The new Splunk Add-on for F5 BIG-IP includes several objects, (modular inputs, CIM-knowledge, etc.) that work to “normalize” incoming BIG-IP data for use with other Splunk apps, such as Splunk Enterprise Security and the Splunk App for PCI Compliance.
The add-on includes a mechanism for pulling network traffic data, system logs, system settings, performance metrics, and traffic statistics from the F5 BIG-IP platform using F5’s iControl API, (see below).
But what I'm really excited about is that the add-on now integrates with F5 Telemetry Streaming, (TS). With TS I am easily able to declaratively aggregate, normalize, and push BIG-IP statistics and events, (JSON-formatted) to a variety of third-party analytics vendors.
For the remainder of this article, we’ll take a look at how I integrate F5 TS with Splunk Enterprise. I’ll be working with an existing BIG-IP deployment as well as a newly deployed Splunk Enterprise instance. As an added bonus, (and since it’s part of the article’s title) I’ll import a couple custom dashboards, (see below) to visualize our newly ingested telemetry data.
Installing the Splunk Add-on for F5 BIG-IP and Splunk CIM
Installing the Splunk F5 add-on is very simple. Additionally, to make use of the add-on I’ll need to install Splunk’s Common Information Model, (CIM).
1. From the top Splunk the search page, I select ‘Apps’ → ‘Find More Apps’.
2. I browse for “CIM” and select the Splunk Common Information Model add-on.
3. I accept the license agreement, provide my Splunk account login credentials and select ‘Login and Install’.
4. I’ll repeat steps 2-3 to install the Splunk Add-on for F5 BIG-IP.
Setup Splunk HTTP Event Collector
To receive incoming telemetry data into my Splunk Enterprise environment over HTTP/HTTPs I will need to create an HTTP Event Collector.
1. From the UI I select ‘Settings’ → ‘Data Inputs’. I select ‘HTTP Event Collector’ from the input list.
2. Prior to creating a new event collector token, I must first enable token access for my Splunk environment. On the ‘HTTP Event Collector’ page, I select ‘Global Settings’. I set ‘All Tokens’ to enabled, default index, incoming port and ensure SSL is enabled. I click ‘Save’ to exit.
3. I select ‘New Token’ and provide a name for the new collector and select ‘Next’.
4. On the ‘Input Settings’ tab I’ll select my allowed index(es) and select ‘Review’ then ‘Submit’.
5. Once the token is created, I will need to copy the token for use with my F5 TS configuration.
Configure Telemetry Streaming
With my Splunk environment ready to receive telemetry data, I now turn my attention to configuring the BIG-IP for telemetry streaming. Fortunately, F5’s Automation Toolchain configuring the BIG-IP is quite simple.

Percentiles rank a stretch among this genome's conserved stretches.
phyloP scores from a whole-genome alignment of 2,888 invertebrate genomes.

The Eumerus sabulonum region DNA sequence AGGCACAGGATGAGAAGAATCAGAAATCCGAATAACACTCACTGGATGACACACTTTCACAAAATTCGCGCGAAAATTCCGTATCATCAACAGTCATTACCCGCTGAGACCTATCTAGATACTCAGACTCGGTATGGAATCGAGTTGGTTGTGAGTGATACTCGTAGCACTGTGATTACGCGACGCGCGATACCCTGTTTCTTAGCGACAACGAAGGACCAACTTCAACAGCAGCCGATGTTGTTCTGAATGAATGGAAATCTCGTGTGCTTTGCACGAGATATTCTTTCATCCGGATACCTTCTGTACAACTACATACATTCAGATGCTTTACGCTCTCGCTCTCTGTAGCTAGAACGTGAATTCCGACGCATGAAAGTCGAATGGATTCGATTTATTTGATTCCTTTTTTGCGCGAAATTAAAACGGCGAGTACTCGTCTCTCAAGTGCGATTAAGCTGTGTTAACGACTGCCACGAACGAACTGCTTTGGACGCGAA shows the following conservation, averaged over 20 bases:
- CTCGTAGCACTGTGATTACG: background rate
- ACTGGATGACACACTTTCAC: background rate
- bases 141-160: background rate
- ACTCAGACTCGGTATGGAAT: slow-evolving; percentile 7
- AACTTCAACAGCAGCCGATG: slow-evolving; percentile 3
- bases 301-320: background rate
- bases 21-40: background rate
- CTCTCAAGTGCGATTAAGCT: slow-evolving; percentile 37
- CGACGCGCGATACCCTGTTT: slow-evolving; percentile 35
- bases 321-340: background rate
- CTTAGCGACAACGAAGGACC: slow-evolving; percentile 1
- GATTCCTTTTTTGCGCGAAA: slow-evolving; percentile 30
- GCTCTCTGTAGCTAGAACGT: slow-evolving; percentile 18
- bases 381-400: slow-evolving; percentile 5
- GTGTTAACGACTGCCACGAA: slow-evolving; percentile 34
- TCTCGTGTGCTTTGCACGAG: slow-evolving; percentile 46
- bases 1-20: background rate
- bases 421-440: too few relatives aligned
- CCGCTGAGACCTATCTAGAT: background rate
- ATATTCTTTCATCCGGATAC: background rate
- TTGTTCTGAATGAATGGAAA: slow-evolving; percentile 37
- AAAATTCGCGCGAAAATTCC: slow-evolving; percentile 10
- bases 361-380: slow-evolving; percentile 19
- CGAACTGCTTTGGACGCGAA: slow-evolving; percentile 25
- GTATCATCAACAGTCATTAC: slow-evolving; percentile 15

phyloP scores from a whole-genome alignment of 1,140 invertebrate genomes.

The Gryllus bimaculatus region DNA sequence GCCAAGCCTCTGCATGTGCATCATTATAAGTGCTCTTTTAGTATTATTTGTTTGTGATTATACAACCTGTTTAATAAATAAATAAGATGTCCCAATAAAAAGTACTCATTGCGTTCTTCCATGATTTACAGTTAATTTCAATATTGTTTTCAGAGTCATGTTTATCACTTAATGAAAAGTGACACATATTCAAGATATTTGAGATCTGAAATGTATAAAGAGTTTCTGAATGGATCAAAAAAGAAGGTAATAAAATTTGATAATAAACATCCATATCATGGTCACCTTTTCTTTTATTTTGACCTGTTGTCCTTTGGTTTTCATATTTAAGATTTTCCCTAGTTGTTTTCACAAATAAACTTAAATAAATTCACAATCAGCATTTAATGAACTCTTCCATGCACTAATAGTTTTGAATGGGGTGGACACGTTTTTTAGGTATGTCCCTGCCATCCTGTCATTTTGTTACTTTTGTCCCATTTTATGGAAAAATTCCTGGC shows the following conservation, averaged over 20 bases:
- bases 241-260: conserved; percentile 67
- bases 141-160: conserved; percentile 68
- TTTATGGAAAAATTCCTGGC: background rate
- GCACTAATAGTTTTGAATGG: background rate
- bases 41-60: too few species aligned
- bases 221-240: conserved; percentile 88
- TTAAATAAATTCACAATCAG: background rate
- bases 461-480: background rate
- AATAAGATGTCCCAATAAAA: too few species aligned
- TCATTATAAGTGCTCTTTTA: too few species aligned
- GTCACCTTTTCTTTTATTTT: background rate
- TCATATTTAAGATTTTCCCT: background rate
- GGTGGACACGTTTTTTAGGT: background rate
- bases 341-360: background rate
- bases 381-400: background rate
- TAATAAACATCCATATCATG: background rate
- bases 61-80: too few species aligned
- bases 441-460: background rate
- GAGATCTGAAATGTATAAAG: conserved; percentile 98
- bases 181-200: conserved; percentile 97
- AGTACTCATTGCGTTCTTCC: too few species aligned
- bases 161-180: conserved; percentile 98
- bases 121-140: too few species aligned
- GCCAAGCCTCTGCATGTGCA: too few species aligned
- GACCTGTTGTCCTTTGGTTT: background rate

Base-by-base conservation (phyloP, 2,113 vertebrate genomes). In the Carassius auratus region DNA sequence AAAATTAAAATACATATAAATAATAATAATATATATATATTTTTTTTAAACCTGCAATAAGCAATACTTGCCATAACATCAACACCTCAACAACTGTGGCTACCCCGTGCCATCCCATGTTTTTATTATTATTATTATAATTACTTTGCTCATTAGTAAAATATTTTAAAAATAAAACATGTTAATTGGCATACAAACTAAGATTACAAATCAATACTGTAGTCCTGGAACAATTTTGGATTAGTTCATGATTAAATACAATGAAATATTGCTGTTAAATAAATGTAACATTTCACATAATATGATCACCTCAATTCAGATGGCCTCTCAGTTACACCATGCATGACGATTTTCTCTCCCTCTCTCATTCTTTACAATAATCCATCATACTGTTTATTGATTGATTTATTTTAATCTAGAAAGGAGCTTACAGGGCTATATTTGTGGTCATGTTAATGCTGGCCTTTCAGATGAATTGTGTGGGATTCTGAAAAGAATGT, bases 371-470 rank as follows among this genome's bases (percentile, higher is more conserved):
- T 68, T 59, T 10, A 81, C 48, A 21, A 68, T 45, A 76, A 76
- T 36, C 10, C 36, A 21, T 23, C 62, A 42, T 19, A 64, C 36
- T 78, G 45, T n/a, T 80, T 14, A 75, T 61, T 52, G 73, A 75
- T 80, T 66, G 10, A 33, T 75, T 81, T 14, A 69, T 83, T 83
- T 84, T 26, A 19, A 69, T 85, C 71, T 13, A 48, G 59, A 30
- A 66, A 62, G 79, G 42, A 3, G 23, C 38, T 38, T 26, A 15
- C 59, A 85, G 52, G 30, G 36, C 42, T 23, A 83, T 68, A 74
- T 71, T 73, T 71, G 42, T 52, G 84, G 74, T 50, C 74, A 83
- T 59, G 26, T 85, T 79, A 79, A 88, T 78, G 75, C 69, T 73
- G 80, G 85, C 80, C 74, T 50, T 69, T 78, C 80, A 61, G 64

1. I’ll use Postman to POST an AS3 declaration to configure telemetry resources, (telemetry listener, log publisher, logging profiles, etc.).
The above AS3 declaration, (available here) deploys the required BIG-IP objects for pushing event data to a third-party vendor. Notably, it creates four (4) logging profiles I’ll attach to my application’s virtual server.
2. Still using Postman, I POST my TS declaration, (sample). I will need to provide my Splunk HTTP Collector endpoint address/port as well as the token generated previously.
Associate Logging Profiles to Virtual Server
The final step to configuring the BIG-IP for telemetry streaming is associating the logging profiles I just created with my existing virtual server. In addition to system telemetry, these logging profiles, when assigned to a virtual, will send LTM, AVR, and ASM telemetry.
1. From the BIG-IP management UI, I select ‘Local Traffic’ → ‘Virtual Servers’ → <virtual>.
2. Under ‘Configuration’ I select ‘Advanced’, scroll down and select the HTTP, TCP, and request logging profiles previously created. I select ‘Update’ at the bottom of the page to save
3. From the top of the virtual server page, I select ‘Security’ → ‘Policies’. From the policy settings page, I can see that there is an existing WAF policy associated with my application. To enable ASM logging, I select the previously created ASM logging profile from the available logging profiles and select ‘Update’ to save my changes.
With the configuration process complete, I should now start seeing event data in my Splunk Environment.
“Ok, so I have event data streaming into my Splunk environment; now what?”
Since I have installed the Splunk F5 add-on, I can integrate my “normalized” data with other data sources to populate various Splunk applications like Splunk Enterprise Security and Splunk App for PCI Compliance. Likewise, I can use dashboards to visualize my telemetry data as well as monitor BIG-IP resources/processes. To finish up, I’ll use the following steps to create custom dashboards visualizing BIG-IP metrics and Advanced WAF, (formerly ASM) attack information.
1. From the Splunk Search page, I navigate to the Dashboards page by selecting ‘Dashboards’.
2. Select ‘Create New Dashboard’ from the Dashboards page.
3. Provide a name for the new dashboard and select ‘Create Dashboard’. The dashboard name, (ID will remain unchanged) will be updated in the next step where I replace the newly created dashboard’s XML source with one of the community-supported dashboard XML files here.
4. On the ‘Edit Dashboard' screen I select ‘Source’ to edit the dashboard XML. I replace the existing XML data with the contents of the ‘advWafInsights.xml’ file. Select ‘Save’ to install the new dashboard.
5. I’ll repeat steps 1-4 using ‘bigipSystemMetrics.xml’ to install the BIG-IP metrics dashboard,